Amid the past Polish-Baltic historical ties and accession into the EU, civilians of Polish descent make up significant numbers in Western and Eastern Europe, and play very active role in local societies.

In Eastern Europe, most notably, Valdis Dombrovskis is a prominent Latvian and European politician of Polish descent, as well as the country’s former Prime Minister.

Since the collapse of Soviet Bloc in 1989, accession into the EU (2004) and the Schengen Zone (2007), industrialized states in Europe experience rapid growth the Polish-speaking communities, along with other Eastern Europeans, who migrate for better-paid jobs and higher standards of living.

In Britain, Polish citizens make up approximately a million of people and play very active role in labour market of construction and manufacturing job sectors, as well as entrepreneurship. Increasing numbers are getting employed in financial, real estate, professional and administrative activities. The British NHS (National Health Service) and pharmaceutical industries also demand more doctors and nurses among Polish and other Eastern European medical specialists [1].

Polish-speaking minority adds up large contribution to the British GDP by demonstrating hard work ethic and willingness to adapt into new working environment. Despite of British choice to withdraw from the EU and its consequences of increasing xenophobic attacks on foreigners, British citizens still prefer hard-working and more adaptable migrants coming from Poland and other Eastern European nations. Some researchers suggest that significant number of Polish immigrants prefer to socially integrate and adopt British identity [2]. Despite that upcoming BREXIT would limit migration from the EU, due to large contribution into British economy, a significant number of Polish migrants and their descendants will likely stay in the UK and play an active role of rapidly changing face of multicultural British society.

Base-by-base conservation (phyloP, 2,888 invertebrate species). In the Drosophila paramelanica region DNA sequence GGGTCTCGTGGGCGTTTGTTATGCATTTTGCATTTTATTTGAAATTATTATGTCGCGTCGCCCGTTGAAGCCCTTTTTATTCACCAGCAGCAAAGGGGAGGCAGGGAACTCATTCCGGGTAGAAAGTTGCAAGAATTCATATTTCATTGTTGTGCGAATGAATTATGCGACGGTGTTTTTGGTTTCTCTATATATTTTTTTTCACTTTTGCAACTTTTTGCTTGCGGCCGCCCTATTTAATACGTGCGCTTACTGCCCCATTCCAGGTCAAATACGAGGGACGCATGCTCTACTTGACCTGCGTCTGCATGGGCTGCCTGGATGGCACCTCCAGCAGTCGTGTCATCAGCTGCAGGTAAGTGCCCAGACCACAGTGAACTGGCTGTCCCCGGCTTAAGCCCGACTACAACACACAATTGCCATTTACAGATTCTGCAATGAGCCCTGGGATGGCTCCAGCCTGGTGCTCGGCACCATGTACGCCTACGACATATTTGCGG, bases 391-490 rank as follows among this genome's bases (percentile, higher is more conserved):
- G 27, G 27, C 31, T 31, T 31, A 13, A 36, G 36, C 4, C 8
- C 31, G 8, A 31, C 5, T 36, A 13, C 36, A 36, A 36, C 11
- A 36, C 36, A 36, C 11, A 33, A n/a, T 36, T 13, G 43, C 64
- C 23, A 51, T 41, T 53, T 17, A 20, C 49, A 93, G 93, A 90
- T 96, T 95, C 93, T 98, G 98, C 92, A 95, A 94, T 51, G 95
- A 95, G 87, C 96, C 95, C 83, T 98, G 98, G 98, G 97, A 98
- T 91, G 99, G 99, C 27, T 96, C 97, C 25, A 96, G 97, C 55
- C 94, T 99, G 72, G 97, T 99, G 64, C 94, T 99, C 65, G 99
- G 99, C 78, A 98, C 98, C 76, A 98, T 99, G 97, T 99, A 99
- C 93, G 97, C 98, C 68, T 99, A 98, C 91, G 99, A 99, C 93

Despite of distance and novelty, Polish minority is the largest immigrant group in Iceland (approximately 10,540 people). Pawel Bartoszek, a young and prominent Icelandic columnist and scholar in mathematics, was elected in October 2016, as the country’s first Polish-speaking deputy [3]. Finally, the official website of the President of Iceland uses Polish language for publications and communications [4].

Polish minorities are also present in other states, such as the Republic of Ireland, Norway, Netherlands and Sweden, where Poles are also positively perceived due to hard work ethic and large contributions into local economies, by demonstrating high rate of entrepreneurship.

Polish Diaspora in Europe | By Konstantin K. Manyakin, CPCC Intern
European Studies Graduate (EURUS Program), Carleton University & Young European Federalists (JEF) member


[1] Cain, K. (2017), “Number of European nurses registering to work in Britain falls by 90 PER CENT as workers shun NHS following Brexit vote”. The Sun, 28 January. Retrieved from:

[2] Manyakin, K (2015) Multiculturalism in Western Europe: From Implementation to Failure. MA Thesis (Page 136). Carleton University. Available at:

[3] Althingi (Parliament of Iceland), “Pawel Bartoszec”. Available at:

[4] PREZYDENT ISLANDII (President of Iceland). Available at: